Posted February 17th, 2022 in Top Stories, Legal Insights with Tags Labor and Employment, Employment law
Minnesota Legislature Considering Ban on Non-Competes
The Minnesota legislature is currently considering HF999, which would ban all non-compete agreements with all Minnesota employees making less than a certain salary threshold, and would require garden leave payments for employees making higher incomes. The bill is being heard by the Minnesota House of Representatives’ Labor, Industry, Veterans and Military Affairs Finance and Policy Committee on February 22, 2022.
The bill would prohibit all non-competes except when the employee earned an annual salary at least equal to the median income for a four-person family in Minnesota as determined by the U.S. Census Bureau (around $78,000 according to most recent data) for the most recent year before the employee’s termination, and provided the employer pays the employee during the non-compete period at least half the employee’s highest annualized base salary in the last two years of employment.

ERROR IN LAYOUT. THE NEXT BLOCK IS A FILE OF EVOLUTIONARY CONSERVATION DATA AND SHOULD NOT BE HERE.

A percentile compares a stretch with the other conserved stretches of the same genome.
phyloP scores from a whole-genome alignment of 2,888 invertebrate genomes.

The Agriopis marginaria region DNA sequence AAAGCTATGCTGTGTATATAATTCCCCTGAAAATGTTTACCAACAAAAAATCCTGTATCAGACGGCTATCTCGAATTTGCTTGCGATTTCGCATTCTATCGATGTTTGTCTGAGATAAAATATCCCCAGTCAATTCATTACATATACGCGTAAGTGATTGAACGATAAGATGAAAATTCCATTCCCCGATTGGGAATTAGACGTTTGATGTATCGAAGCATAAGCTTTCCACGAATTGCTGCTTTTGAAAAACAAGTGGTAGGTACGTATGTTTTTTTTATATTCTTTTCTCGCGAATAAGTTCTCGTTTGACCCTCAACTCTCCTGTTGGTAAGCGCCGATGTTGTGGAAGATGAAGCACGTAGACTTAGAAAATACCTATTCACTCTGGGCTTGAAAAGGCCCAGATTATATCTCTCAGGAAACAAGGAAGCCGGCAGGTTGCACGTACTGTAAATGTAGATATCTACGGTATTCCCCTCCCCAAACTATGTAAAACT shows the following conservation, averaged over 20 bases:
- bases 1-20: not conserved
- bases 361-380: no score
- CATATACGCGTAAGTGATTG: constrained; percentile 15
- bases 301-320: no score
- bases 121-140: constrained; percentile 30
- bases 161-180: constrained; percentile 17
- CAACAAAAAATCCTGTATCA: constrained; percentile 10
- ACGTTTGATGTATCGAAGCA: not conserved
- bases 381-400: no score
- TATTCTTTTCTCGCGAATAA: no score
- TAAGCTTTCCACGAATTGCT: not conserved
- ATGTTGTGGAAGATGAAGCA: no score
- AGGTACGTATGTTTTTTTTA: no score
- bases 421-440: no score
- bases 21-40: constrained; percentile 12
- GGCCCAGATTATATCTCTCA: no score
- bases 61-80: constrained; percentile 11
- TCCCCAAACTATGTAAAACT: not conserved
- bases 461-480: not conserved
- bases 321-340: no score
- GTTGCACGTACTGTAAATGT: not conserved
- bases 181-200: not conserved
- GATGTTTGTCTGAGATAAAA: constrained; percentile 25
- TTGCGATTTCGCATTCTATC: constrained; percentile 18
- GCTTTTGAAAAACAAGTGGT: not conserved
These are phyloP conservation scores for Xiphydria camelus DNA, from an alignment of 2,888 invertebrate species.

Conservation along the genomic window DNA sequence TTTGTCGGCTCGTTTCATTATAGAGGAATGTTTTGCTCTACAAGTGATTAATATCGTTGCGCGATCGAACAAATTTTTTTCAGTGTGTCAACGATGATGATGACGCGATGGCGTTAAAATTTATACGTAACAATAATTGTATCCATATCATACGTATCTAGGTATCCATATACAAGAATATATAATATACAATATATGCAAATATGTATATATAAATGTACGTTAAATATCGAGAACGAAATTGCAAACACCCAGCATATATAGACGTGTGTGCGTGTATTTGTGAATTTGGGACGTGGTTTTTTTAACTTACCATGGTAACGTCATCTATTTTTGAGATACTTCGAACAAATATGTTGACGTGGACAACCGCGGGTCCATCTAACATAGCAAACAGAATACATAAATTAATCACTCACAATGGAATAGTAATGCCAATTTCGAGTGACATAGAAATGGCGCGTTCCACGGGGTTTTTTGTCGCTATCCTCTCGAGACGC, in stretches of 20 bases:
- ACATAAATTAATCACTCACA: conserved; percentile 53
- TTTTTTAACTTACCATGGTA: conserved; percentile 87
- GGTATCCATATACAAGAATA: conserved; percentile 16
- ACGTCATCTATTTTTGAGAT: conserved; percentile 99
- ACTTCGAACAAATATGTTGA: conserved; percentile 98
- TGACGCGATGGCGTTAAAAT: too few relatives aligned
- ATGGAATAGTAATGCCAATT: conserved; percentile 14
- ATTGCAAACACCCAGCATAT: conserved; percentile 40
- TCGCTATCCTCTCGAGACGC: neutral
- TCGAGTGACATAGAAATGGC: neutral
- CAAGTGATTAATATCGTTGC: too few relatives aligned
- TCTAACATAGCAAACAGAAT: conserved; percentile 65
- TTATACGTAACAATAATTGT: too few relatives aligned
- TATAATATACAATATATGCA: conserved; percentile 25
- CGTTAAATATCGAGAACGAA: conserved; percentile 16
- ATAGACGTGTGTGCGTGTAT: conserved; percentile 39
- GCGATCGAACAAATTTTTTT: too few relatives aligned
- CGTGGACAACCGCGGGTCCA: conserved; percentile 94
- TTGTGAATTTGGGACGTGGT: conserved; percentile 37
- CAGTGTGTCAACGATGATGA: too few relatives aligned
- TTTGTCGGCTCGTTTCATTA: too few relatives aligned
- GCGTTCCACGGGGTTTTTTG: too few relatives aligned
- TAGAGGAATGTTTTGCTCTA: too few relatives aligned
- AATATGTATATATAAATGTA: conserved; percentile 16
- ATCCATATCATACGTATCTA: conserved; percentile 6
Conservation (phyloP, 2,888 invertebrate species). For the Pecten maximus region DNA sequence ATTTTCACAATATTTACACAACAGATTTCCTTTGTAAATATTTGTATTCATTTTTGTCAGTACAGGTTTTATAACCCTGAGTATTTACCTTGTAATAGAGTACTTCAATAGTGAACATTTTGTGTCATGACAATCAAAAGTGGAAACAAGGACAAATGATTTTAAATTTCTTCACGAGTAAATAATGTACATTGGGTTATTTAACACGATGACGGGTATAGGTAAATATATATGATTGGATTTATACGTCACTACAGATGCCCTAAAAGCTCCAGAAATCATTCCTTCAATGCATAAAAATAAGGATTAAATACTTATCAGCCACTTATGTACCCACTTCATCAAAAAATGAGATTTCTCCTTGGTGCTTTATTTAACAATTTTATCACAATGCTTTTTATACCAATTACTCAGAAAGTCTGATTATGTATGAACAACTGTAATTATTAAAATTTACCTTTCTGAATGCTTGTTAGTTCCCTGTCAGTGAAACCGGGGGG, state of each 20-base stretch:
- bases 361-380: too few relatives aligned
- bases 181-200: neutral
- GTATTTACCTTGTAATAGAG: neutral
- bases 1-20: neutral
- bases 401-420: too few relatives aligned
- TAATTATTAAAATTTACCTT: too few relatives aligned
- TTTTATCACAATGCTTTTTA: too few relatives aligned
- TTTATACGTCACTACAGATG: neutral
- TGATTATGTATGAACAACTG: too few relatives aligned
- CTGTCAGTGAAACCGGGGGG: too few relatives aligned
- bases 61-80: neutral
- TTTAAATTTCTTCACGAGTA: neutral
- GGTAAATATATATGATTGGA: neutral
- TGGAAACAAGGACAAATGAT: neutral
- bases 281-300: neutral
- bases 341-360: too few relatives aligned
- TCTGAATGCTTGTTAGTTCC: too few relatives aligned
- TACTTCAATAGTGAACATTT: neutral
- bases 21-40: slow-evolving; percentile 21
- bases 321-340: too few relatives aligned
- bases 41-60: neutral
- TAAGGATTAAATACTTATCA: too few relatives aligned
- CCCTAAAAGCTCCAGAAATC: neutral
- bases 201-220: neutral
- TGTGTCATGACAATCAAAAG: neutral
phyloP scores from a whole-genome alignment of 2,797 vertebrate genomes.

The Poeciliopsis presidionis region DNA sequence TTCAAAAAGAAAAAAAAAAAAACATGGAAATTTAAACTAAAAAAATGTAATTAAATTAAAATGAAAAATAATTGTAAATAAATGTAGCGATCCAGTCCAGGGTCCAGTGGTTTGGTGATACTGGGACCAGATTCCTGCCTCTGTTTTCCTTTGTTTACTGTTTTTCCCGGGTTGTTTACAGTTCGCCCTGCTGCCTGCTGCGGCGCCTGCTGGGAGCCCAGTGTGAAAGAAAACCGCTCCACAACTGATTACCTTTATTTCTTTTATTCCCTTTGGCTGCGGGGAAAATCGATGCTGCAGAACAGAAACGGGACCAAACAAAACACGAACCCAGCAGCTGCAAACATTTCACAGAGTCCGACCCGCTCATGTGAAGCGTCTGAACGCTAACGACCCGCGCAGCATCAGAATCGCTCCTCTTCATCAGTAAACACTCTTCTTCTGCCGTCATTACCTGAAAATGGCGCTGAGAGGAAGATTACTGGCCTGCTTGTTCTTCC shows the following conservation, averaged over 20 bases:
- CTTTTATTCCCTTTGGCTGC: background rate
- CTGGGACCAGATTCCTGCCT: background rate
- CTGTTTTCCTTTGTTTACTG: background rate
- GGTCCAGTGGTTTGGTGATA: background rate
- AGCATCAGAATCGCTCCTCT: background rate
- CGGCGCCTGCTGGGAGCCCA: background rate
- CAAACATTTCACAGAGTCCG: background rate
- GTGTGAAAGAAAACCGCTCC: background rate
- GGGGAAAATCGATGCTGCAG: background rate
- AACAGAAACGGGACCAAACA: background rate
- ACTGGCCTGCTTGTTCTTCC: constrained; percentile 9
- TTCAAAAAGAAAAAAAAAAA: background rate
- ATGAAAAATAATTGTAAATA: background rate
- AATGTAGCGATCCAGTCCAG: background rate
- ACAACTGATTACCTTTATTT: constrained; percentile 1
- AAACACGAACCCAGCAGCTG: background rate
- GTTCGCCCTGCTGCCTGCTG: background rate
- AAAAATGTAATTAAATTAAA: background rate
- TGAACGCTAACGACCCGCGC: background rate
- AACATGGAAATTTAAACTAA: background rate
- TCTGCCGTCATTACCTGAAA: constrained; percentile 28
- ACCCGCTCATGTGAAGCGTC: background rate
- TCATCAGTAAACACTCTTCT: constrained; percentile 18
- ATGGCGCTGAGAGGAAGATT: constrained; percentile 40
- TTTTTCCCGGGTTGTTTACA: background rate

The bill raises several unanswered questions. It is unclear whether the bill’s use of the terms “salary” means it applies only to salaried exempt employees, if “salary” includes other forms of compensation, and how it is measured. For example, if an employee earned $100,000 annually, but take a 3-month unpaid medical leave, it is unclear whether the salary threshold is met. It is also unclear whether a non-compete would be enforceable for an employee employed less than two years, since that employee would not have a previous two years of annualized salary from which to measure the garden leave payment.
Despite these questions, one thing appears clear from the bill’s void provision – it applies only to non-compete restrictions, and not to customer non-solicits, employee non-solicits, and non-disclosure obligations.
Finally, employers would not be able to contract around these prohibitions by including a non-Minnesota choice-of-law provision, at least with respect to employees who do not have legal counsel. The bill would make those provisions voidable at the employee’s discretion. The bill also allows an award of attorney’s fees to an employee who seeks to void the provision.
We will continue monitoring the bill and provide updates as necessary. To discuss further, feel free to contact Joel Andersen at email@example.com or Katie Connolly at firstname.lastname@example.org.